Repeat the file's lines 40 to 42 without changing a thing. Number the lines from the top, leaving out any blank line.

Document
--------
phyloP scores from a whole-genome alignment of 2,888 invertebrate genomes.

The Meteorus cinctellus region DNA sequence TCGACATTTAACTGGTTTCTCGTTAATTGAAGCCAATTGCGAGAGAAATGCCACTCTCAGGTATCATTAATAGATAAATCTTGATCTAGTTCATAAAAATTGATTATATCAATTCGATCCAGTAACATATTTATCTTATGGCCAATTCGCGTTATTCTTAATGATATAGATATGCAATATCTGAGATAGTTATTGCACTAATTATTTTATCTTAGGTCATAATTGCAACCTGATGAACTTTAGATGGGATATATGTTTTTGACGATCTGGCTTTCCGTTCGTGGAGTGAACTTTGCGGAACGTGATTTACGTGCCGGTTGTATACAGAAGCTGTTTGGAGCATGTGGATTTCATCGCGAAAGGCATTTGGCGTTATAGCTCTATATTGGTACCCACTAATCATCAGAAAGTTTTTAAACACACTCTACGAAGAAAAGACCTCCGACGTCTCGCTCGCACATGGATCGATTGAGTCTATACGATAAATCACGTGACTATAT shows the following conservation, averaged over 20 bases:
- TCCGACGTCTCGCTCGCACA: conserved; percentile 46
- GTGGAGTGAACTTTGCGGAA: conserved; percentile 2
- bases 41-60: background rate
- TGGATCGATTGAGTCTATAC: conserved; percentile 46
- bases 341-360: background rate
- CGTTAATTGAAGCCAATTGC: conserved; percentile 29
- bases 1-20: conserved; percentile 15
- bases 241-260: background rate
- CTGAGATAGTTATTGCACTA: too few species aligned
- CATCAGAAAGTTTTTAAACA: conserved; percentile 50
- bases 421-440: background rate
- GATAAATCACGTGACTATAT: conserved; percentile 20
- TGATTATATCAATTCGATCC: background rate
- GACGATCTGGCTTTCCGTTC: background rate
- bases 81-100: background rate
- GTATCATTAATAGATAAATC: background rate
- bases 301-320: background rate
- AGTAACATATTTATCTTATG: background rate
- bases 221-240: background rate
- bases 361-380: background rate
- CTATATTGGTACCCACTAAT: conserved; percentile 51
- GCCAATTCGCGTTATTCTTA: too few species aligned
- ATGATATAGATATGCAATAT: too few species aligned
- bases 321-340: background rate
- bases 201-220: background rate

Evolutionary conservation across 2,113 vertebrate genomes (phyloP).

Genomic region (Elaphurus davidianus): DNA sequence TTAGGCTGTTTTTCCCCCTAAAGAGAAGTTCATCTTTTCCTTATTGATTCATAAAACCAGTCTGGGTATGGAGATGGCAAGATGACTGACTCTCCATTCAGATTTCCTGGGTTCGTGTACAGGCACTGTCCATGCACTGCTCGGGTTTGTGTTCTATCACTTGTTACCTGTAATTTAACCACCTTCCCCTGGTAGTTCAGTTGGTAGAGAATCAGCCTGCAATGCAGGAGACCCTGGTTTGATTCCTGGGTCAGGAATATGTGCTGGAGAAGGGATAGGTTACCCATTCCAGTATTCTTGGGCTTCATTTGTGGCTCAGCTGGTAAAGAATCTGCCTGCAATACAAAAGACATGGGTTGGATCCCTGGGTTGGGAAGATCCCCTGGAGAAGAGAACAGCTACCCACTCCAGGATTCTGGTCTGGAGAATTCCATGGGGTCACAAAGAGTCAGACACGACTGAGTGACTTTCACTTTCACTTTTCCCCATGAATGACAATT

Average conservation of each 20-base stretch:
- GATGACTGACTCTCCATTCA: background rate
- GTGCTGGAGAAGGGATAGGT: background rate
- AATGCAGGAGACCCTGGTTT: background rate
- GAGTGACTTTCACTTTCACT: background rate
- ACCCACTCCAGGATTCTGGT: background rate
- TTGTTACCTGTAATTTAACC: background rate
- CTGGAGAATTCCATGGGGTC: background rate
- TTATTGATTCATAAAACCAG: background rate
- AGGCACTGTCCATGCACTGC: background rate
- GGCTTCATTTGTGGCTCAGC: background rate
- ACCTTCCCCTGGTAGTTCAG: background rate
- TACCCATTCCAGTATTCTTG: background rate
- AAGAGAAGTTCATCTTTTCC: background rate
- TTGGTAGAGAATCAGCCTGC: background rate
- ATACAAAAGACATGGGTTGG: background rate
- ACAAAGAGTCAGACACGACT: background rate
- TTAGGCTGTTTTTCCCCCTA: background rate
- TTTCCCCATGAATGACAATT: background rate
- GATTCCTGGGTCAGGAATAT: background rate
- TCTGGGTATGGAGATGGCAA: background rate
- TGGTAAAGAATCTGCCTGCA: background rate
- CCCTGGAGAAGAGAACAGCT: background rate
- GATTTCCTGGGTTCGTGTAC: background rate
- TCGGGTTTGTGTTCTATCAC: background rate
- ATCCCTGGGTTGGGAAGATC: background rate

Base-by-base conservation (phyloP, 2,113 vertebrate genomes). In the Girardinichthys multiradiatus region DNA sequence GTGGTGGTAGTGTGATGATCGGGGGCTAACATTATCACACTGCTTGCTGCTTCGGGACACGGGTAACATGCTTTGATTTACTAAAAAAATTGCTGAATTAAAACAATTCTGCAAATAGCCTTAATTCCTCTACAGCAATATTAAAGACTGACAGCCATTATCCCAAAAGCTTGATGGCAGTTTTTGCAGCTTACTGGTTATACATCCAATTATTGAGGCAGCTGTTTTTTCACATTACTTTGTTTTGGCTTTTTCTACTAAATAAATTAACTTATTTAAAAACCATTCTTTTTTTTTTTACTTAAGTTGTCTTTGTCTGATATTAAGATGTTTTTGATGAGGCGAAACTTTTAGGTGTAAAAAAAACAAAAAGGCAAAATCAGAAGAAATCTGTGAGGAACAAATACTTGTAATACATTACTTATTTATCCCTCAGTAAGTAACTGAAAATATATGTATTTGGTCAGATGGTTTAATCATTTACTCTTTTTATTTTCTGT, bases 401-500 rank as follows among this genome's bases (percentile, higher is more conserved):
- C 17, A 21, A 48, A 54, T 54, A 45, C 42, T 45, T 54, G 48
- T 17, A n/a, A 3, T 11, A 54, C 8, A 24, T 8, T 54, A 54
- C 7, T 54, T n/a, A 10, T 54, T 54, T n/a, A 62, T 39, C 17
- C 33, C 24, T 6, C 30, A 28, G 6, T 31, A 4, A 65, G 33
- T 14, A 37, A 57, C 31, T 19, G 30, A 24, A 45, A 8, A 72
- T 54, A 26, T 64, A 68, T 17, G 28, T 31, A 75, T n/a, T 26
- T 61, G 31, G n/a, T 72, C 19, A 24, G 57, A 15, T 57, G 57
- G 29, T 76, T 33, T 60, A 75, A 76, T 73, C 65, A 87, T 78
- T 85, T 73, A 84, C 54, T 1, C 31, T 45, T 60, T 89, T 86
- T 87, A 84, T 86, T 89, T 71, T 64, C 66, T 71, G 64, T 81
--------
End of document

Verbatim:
- GGCTTCATTTGTGGCTCAGC: background rate
- ACCTTCCCCTGGTAGTTCAG: background rate
- TACCCATTCCAGTATTCTTG: background rate